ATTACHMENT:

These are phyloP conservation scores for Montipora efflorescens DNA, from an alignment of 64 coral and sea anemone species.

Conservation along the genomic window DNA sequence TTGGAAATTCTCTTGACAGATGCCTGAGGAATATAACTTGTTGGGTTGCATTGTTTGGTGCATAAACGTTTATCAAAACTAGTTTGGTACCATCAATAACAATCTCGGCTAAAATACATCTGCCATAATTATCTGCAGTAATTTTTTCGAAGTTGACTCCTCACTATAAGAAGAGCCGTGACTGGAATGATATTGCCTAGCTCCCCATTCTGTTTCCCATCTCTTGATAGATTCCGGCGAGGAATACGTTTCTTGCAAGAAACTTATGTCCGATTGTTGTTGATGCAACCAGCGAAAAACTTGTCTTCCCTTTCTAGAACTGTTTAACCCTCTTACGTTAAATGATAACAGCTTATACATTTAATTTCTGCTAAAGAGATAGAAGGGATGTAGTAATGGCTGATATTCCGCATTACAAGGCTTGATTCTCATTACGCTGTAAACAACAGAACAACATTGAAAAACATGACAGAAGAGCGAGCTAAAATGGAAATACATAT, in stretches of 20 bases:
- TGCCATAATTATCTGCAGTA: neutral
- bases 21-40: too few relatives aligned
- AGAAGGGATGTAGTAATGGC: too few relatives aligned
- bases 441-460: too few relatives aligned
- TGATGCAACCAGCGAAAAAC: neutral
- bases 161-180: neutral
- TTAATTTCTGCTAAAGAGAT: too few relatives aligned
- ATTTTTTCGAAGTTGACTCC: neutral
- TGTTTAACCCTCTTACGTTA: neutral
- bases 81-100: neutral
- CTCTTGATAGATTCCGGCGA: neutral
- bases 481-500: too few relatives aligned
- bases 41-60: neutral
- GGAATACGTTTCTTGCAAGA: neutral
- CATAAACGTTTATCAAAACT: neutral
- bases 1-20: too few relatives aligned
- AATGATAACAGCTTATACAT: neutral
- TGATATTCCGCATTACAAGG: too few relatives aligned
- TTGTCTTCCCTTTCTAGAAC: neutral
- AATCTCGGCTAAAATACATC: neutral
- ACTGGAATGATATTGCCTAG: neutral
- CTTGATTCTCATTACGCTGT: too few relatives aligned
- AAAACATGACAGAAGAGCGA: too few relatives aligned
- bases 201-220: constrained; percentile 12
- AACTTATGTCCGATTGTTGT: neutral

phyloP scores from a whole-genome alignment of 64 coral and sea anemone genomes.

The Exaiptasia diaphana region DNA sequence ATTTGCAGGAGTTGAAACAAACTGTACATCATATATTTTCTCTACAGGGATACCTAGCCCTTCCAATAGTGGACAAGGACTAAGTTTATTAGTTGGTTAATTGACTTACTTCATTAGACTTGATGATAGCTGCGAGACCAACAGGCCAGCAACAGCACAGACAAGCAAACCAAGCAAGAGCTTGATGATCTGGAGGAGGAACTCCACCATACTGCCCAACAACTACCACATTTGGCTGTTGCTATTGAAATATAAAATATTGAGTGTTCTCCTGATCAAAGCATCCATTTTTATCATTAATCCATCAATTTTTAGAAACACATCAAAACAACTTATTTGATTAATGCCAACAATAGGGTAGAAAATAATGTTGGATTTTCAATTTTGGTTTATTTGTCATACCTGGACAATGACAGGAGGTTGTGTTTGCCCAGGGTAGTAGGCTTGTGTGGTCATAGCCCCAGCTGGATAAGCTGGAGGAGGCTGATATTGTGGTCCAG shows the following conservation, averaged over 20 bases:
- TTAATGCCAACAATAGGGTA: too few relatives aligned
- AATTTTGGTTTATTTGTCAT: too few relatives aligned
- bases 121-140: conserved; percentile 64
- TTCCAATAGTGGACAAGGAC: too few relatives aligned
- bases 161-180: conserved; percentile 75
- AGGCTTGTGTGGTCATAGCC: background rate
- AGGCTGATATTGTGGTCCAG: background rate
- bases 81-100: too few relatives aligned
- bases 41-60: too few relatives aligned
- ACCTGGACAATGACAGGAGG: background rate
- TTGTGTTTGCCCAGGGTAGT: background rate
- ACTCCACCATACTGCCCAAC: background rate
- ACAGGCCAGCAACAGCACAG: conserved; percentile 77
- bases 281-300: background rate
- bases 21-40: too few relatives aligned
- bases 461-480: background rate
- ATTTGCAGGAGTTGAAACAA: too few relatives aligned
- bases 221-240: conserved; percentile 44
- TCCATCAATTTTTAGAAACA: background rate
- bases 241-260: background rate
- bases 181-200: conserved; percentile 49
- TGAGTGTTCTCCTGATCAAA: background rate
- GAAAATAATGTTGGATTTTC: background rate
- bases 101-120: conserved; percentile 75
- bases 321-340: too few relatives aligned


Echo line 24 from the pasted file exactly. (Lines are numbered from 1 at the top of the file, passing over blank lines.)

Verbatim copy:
- CTTGATTCTCATTACGCTGT: too few relatives aligned